THE LIFE OF A DEDICATED ARTIST AND HER FIGHT WITH LYME DISEASE

Photo by Darren Richeson

Art has been a special part of my life from an early age growing up in Appleton, Wisconsin. After graduation from Cardinal Stritch University in Milwaukee with a degree in Graphic Communications, I was fortunate to study with a number of well known artists including: Ramon Kelley; Steve Quiller; Daniel Greene; and Urania Christy Tarbet. I obtained inspiration and guidance from each of these internationally known artists, which allowed me to hone my own style of painting. From these artists I enjoyed the opportunity to work in a variety of media: oil, watercolor, casein, pastel and sculpture.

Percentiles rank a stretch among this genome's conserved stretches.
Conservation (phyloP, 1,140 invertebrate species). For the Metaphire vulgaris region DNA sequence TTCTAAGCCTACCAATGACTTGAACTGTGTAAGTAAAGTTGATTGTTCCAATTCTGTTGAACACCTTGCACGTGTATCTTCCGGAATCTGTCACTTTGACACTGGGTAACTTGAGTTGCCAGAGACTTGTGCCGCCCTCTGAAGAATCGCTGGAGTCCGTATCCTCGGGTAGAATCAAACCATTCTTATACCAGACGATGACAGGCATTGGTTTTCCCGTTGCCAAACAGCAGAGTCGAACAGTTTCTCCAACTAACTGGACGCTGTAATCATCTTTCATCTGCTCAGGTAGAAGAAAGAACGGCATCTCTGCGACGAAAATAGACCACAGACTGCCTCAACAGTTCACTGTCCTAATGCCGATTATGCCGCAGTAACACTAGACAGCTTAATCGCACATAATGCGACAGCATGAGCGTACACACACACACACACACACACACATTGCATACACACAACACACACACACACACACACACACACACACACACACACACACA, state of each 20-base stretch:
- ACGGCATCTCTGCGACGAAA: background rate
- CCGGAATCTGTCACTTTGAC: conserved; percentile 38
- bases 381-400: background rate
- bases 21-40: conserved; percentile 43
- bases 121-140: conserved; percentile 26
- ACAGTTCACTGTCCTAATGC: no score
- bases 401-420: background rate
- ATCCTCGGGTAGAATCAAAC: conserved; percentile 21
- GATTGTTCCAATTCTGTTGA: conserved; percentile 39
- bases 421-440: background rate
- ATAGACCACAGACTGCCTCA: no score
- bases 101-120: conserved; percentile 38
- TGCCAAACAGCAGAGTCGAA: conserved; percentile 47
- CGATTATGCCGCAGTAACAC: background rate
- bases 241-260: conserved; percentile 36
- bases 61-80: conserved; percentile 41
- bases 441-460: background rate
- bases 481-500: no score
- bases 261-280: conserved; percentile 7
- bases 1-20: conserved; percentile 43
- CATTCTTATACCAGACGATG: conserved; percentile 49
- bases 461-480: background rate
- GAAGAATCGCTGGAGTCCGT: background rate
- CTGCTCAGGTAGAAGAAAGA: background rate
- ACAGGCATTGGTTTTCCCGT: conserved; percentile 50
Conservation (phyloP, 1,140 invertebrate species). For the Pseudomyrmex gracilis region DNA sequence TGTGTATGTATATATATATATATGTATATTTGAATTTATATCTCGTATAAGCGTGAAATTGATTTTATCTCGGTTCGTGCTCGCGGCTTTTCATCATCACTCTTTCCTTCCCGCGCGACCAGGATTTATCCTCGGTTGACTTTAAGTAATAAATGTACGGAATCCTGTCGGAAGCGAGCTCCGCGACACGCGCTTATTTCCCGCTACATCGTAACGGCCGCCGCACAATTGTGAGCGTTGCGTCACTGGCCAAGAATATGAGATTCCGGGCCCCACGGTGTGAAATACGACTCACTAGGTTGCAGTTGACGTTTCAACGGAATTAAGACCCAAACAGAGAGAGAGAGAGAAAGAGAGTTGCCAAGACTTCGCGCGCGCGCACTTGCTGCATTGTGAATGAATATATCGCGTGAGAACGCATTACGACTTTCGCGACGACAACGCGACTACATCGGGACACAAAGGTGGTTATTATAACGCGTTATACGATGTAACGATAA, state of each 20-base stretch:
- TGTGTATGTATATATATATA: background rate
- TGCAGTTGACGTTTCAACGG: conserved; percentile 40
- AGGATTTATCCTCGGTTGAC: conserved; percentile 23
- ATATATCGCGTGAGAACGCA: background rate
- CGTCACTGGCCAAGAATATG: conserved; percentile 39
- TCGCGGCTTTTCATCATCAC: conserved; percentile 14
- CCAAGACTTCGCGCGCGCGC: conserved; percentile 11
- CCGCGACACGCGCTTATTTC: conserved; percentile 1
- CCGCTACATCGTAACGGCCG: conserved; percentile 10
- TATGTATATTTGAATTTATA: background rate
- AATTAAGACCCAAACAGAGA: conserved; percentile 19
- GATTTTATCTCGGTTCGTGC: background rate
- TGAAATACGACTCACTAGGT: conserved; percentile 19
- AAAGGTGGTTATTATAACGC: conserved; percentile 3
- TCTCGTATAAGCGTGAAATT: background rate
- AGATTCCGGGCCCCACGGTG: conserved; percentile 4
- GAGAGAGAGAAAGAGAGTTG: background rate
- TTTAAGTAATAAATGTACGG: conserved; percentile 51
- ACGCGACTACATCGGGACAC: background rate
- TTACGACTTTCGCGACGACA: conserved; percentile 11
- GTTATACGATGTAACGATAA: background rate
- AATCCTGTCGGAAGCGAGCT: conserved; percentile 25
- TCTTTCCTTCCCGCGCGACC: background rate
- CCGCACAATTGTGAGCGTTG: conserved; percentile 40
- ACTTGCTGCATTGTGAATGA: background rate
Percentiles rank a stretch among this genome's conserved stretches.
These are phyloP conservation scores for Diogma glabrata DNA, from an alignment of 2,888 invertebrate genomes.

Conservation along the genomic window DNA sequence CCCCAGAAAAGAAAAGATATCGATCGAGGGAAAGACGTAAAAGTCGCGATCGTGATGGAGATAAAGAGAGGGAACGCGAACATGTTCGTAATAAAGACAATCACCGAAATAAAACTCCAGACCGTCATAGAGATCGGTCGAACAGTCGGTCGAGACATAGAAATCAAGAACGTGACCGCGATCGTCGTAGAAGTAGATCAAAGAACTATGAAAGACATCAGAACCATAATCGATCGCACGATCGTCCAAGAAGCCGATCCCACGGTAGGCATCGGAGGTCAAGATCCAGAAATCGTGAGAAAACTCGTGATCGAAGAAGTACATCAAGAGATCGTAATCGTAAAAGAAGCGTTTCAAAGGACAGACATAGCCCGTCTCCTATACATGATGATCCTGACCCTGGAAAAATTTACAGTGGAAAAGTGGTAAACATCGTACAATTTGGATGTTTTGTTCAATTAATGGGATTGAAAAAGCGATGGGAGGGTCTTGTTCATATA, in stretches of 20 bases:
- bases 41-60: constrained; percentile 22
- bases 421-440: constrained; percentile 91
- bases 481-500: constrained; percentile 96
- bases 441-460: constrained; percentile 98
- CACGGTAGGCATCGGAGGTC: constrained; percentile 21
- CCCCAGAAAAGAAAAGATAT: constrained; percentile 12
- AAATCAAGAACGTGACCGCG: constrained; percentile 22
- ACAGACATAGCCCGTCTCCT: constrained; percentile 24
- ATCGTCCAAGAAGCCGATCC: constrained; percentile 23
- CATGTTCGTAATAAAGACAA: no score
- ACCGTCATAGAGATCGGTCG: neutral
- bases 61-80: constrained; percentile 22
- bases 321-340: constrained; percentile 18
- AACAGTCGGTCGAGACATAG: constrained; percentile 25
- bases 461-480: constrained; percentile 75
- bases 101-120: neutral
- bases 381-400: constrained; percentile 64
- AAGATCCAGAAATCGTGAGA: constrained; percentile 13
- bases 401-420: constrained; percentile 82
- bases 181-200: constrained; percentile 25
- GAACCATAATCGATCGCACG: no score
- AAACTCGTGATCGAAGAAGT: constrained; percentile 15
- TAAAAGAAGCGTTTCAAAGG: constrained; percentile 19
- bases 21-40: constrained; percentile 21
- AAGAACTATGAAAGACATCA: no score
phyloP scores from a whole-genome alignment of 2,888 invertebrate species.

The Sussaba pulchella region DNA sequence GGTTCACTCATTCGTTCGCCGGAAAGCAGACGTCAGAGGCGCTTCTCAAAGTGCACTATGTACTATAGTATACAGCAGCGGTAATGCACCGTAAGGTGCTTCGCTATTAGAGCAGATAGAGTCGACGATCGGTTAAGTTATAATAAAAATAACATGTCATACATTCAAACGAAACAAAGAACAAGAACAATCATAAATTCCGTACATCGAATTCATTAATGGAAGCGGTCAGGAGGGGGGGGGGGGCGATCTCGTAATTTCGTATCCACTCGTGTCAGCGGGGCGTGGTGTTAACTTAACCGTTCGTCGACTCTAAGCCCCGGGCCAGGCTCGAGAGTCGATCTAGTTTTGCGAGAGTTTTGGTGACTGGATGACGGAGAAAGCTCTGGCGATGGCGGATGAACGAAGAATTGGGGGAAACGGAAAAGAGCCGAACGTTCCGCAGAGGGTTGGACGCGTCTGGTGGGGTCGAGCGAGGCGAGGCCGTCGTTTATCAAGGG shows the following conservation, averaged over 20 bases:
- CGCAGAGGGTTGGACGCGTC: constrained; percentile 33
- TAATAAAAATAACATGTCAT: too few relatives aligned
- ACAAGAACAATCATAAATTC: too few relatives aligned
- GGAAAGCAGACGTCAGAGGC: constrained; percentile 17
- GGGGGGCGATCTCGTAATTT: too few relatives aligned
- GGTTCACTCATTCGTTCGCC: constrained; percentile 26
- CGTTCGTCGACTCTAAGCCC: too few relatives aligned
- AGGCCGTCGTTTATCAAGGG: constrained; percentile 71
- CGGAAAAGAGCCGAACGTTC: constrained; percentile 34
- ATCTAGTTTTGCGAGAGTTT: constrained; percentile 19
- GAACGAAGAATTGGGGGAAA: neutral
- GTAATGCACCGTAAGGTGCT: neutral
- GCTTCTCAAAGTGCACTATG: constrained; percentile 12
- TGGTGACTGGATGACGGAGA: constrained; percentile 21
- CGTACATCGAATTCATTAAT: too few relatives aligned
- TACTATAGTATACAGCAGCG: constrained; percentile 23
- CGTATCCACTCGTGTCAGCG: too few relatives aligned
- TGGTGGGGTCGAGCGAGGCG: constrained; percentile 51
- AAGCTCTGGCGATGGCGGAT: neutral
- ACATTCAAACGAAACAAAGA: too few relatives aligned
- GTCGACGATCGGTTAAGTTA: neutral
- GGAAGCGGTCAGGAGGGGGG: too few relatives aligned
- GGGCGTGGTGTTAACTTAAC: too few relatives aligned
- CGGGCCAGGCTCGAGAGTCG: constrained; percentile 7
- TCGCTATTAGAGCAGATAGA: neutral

I had the honor to serve as the Creative Director for Jack Richeson and Company, creating magazine ads and designs for the company’s wide array of art supplies, instructional materials and artist’s furniture. In that position, I worked with a list of artists including Kate Palmer, Lawrie Williamson, Zoltan Szabo, and many others. During this time I also assisted in the production of videos for Jack Richeson’s, “Famous Painter Films”. This broad experience in the commercial art world augmented my career, enabling me to observe and experiment in a wide variety of styles and methods. To complete my art adventures, during my employment with the Richeson Company, I was fortunate to be able to visit and paint in many foreign countries. It allowed me to continue the development of my own technique and distinctive style executed in oil. Art was my life! The larger the canvas, the more joy I experience.